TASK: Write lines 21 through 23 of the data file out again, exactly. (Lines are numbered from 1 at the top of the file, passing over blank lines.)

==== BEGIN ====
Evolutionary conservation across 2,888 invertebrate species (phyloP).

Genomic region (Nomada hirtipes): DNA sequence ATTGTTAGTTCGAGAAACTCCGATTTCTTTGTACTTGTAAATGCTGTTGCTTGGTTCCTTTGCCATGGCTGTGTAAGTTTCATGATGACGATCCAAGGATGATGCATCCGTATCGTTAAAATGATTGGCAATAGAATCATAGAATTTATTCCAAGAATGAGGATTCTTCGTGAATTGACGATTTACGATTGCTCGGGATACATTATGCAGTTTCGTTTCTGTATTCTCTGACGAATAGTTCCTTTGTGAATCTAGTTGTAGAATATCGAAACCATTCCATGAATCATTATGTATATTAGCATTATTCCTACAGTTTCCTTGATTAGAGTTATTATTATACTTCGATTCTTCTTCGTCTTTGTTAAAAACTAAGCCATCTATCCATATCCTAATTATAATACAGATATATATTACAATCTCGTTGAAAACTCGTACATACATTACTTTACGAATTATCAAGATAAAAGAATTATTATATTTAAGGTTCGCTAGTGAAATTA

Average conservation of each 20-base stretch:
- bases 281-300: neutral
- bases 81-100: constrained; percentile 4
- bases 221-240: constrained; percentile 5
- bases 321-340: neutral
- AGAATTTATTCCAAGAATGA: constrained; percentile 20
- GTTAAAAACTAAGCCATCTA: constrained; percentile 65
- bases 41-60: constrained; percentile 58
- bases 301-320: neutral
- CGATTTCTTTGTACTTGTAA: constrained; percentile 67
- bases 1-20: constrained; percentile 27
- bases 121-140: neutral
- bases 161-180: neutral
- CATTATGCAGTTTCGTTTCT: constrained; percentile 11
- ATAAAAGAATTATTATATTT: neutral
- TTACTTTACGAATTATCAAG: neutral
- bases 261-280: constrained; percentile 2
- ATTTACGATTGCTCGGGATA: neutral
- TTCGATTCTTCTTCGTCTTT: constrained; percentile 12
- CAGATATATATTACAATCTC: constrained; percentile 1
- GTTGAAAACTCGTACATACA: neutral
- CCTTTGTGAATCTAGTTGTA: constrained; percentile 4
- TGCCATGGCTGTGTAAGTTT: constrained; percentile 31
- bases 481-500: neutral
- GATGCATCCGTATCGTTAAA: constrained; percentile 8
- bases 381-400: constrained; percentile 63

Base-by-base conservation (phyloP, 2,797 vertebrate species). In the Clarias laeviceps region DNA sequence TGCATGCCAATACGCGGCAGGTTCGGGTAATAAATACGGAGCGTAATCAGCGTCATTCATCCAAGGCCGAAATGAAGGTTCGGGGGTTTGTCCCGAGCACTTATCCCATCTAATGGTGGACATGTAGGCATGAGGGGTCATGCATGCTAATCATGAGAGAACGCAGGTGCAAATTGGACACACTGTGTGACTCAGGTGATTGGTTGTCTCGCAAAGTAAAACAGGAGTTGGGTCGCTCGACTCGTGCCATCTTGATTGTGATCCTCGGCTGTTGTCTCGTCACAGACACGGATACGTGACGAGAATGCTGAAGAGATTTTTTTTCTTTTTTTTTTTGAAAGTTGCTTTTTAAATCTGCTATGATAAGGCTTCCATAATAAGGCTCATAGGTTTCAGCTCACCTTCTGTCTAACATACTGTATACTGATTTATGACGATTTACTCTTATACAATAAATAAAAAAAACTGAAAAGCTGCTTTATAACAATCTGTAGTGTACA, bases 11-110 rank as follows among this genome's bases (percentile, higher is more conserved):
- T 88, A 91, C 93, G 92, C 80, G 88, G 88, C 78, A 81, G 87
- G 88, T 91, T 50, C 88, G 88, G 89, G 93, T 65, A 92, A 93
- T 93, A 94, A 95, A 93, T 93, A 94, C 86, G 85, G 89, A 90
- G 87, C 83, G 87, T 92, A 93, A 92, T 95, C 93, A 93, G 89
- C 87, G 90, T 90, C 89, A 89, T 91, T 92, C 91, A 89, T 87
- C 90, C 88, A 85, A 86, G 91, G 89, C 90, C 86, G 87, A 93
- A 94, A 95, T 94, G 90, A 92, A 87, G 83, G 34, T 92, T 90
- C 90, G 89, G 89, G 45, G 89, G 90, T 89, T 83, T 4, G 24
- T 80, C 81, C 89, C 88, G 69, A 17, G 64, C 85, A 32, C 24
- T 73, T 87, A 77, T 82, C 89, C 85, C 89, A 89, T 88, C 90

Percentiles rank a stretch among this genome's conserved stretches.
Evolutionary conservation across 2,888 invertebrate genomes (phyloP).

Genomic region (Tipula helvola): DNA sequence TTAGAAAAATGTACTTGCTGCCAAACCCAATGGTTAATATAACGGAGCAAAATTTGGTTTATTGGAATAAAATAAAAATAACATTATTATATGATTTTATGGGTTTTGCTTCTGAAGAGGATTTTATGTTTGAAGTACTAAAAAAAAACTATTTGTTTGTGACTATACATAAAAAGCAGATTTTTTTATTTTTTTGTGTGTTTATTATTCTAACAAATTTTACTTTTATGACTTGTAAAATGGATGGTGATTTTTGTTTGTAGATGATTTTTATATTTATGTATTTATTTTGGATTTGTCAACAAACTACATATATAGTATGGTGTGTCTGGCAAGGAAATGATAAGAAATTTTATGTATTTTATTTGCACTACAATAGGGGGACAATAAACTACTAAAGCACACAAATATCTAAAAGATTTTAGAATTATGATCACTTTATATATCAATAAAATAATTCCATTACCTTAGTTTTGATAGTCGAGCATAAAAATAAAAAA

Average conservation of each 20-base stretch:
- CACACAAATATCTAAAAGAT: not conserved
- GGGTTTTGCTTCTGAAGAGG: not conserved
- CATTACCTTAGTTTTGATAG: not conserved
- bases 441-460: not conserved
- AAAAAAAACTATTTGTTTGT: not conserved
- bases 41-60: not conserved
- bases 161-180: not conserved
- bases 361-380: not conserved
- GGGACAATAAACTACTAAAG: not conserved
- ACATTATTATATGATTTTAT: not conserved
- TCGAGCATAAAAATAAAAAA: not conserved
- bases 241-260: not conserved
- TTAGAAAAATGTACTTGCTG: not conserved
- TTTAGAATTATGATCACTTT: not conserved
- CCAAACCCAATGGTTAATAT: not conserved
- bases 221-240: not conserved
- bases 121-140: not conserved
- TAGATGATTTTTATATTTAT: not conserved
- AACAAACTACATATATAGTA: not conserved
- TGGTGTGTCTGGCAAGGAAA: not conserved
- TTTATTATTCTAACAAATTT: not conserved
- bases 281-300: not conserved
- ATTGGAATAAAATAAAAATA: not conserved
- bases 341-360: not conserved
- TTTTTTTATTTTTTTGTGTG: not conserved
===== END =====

- TTCGATTCTTCTTCGTCTTT: constrained; percentile 12
- CAGATATATATTACAATCTC: constrained; percentile 1
- GTTGAAAACTCGTACATACA: neutral